I recently watched an intriguing documentary on Netflix called Dark Star: The World of H.R. Giger. If you don’t know who he is, Giger is an icon in the art world, pioneering a unique style of Gothic sci-fi art that is instantly recognizable. And even if you don’t know who he is, you certainly know his work. Giger created the most terrifying movie monster in film history, the soulless killing machine in Ridley Scott’s Alien. Giger’s style is a blend of organic and synthetic, drawing heavily from muscular and skeletal anatomy, fetuses, tentacles, and roots, along with pistons, wires, cables, rivets, and plating. But Giger did not simply create Borg-like nightmares; his work is definitely surreal and even whimsical, and more than a bit sexual. There is also a very dark edge to his creations, with numerous works featuring pentagrams and baphomet imagery. I suppose you could describe his style as “demonic sci-fi erotica.”
Aside from his Oscar-winning collaborations on Alien and the subsequent movies, he has a very devoted cult following in the Gothic and heavy metal communities, where his dark fantasies find fertile imaginations to take root. He is also the inspiration for a distinct tattooing style called “biomechanical,” which features organic designs of a futuristic nature. Claws and tendons merge with blades and wires, making the wearer look like a human/alien hybrid.
The documentary was a fascinating look at a famous artist at the very end of his life (he died only months after shooting wrapped in 2014) but there is a scene at the end of the film that struck me with a bit of sadness. As he looks into the mirror, he declares that he doesn’t believe in life after death, that there is nothing else after we die. While his work skew heavily towards the dark side of the psyche, there is little to suggest an active acceptance or invitation of Satanism. His works are almost always cold, monochromatic, and nihilistic, with hardly a shred of religious influence. One does not look at a Giger painting and say, “I can see hope.” It’s a shame that he died without knowing the God who gave him his incredible imagination.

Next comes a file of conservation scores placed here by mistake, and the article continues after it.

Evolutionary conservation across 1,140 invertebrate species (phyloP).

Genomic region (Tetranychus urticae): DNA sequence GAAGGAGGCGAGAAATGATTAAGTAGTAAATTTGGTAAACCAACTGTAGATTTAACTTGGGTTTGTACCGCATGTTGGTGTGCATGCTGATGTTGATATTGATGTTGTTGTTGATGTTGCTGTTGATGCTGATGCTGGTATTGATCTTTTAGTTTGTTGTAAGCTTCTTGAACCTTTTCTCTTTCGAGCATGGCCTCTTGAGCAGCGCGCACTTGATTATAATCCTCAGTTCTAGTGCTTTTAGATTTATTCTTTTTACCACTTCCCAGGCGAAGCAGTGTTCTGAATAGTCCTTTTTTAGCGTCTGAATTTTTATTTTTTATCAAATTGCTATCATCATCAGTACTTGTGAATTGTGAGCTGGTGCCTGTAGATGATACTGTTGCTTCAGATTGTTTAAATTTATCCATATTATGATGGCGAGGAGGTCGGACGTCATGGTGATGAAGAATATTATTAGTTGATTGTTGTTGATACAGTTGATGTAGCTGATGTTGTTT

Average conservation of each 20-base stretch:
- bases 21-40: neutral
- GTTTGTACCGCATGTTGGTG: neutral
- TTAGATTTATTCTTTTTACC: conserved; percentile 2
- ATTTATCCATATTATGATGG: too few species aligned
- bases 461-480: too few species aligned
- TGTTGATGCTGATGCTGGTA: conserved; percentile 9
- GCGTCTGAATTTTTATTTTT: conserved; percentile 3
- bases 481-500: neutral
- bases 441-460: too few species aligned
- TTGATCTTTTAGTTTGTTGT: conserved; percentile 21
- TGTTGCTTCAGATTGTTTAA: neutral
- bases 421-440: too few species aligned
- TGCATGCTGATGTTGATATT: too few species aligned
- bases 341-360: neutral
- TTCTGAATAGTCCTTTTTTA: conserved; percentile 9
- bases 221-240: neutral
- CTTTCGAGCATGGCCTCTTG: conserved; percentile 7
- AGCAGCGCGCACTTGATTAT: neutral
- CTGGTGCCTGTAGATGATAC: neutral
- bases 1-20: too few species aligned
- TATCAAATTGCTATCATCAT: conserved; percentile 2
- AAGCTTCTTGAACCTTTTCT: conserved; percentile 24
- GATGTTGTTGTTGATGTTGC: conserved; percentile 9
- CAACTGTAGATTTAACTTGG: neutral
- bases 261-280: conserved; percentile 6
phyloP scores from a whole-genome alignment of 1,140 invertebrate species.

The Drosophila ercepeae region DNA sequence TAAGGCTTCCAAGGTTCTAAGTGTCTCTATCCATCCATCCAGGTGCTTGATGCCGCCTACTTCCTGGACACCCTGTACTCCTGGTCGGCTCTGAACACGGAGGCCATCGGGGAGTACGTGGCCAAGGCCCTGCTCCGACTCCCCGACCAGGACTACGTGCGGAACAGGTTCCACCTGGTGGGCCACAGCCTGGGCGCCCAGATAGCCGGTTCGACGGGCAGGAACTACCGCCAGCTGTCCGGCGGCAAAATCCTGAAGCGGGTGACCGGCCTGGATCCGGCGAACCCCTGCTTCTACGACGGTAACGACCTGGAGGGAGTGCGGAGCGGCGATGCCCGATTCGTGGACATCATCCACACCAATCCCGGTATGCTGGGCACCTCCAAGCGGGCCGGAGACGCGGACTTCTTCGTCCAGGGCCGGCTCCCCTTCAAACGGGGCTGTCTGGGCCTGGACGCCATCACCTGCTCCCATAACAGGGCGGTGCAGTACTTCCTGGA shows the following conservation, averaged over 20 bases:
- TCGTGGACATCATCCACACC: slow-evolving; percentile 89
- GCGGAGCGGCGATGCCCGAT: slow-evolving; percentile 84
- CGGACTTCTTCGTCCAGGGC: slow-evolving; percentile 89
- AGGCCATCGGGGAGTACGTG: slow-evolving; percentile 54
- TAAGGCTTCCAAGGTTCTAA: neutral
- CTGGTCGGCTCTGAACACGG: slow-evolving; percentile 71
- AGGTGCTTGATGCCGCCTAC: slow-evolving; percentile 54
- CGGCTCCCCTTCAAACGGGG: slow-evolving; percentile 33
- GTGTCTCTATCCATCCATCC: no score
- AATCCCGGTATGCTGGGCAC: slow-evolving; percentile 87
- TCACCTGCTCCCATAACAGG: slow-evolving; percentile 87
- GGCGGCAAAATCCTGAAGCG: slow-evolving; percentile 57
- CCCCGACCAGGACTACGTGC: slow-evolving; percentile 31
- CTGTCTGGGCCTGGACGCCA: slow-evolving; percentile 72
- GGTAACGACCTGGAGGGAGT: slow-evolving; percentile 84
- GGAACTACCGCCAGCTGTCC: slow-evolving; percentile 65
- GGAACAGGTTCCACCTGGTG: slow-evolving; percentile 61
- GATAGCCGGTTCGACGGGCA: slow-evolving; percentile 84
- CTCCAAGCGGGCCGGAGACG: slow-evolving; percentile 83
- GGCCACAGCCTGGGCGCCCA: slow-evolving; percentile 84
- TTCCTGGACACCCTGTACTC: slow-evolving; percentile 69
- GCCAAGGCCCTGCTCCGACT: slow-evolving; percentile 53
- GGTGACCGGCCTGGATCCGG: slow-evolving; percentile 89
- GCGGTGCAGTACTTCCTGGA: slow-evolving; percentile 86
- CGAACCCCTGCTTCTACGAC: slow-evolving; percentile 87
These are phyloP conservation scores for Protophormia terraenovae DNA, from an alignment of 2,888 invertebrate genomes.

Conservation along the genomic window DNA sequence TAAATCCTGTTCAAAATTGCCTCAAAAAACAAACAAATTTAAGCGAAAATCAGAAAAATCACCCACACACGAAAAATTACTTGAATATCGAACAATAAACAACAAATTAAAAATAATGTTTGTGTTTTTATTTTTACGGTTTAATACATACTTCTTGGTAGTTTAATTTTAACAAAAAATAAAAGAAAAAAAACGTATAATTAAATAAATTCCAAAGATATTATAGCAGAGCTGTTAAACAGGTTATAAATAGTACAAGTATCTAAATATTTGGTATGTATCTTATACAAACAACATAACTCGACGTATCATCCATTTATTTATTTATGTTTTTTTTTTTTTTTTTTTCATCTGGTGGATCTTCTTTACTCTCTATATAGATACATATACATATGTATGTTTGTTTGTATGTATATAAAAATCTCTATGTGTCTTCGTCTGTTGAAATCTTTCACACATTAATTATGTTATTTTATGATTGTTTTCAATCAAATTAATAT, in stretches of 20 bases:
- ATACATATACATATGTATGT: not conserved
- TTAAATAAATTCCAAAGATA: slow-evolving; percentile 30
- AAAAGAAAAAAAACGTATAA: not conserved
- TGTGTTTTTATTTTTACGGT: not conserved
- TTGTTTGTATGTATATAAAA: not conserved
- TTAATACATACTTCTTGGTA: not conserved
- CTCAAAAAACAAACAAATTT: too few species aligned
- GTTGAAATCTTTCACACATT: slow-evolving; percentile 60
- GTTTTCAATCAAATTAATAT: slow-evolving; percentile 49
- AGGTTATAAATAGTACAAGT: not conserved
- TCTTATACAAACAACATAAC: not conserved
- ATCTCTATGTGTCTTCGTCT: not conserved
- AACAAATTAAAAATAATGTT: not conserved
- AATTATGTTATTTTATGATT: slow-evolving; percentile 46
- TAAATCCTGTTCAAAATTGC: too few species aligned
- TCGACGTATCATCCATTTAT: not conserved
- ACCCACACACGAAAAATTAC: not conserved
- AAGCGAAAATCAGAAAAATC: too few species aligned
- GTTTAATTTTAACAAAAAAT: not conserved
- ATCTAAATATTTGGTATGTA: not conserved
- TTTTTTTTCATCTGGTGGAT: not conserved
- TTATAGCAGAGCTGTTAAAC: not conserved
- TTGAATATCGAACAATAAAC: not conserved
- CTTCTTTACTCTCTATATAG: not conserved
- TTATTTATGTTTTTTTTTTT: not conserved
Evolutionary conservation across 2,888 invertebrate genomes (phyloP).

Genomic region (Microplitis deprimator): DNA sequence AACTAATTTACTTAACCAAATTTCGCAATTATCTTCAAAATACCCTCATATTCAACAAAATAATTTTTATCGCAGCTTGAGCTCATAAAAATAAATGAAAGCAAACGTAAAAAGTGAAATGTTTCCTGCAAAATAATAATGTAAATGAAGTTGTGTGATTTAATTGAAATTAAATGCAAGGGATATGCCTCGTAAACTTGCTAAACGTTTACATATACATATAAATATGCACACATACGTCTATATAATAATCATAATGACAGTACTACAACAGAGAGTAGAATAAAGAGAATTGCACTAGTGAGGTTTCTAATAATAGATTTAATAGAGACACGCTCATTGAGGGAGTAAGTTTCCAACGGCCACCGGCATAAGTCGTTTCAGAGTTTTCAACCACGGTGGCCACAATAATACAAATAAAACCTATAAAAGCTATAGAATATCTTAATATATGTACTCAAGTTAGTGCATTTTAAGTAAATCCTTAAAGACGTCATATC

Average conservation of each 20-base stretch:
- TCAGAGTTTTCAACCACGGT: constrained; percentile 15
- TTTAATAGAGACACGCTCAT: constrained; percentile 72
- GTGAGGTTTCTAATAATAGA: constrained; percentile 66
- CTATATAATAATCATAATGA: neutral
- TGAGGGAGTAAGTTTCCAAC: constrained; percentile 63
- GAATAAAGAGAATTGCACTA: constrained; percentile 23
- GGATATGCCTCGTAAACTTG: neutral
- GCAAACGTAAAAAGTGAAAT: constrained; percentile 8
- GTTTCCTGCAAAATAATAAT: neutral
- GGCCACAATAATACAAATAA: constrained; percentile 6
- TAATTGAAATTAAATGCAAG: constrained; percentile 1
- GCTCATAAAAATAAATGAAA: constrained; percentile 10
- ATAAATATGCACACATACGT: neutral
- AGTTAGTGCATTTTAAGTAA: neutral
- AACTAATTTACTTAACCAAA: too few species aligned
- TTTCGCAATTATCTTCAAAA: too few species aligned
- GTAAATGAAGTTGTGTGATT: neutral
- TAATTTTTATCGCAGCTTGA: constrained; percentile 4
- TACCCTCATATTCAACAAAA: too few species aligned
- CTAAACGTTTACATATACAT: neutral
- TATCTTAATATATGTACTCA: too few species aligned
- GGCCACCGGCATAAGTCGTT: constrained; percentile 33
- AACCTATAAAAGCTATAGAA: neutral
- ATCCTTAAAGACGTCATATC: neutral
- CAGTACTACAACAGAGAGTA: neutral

I also got to wondering: if Giger’s work embodies dark or even demonic sci-fi art, what would Christian sci-fi art look like? Could such a thing even exist? I don’t know of any artists who paint futuristic cathedrals in the stars or robots praising God. Honestly, the notion is a bit silly. This doesn’t mean that Christianity and science fiction aren’t compatible (countless excellent books have already shown this compatibility) but as far as imagery goes, it would be hard for a science fiction artist to paint pictures that would make viewers think, “Yeah, I can really feel the worship in this piece” or “See how God’s love shines through the metal and glass?”
A quote that is often misattributed to Martin Luther says, “The Christian shoemaker does his Christian duty, not by putting little crosses on the shoes, but by making good shoes, because God is interested in good craftsmanship.” A Christian artist doesn’t have to paint divine pictures to be a Christian artist, and the challenge is exponentially harder if he or she is a sci-fi artist. Rather, the artist should strive to paint the best pictures they can, even if they are dark in nature. And if the artist is truly seeking to glorify God in their art, His grace will shine through, even if unintentionally.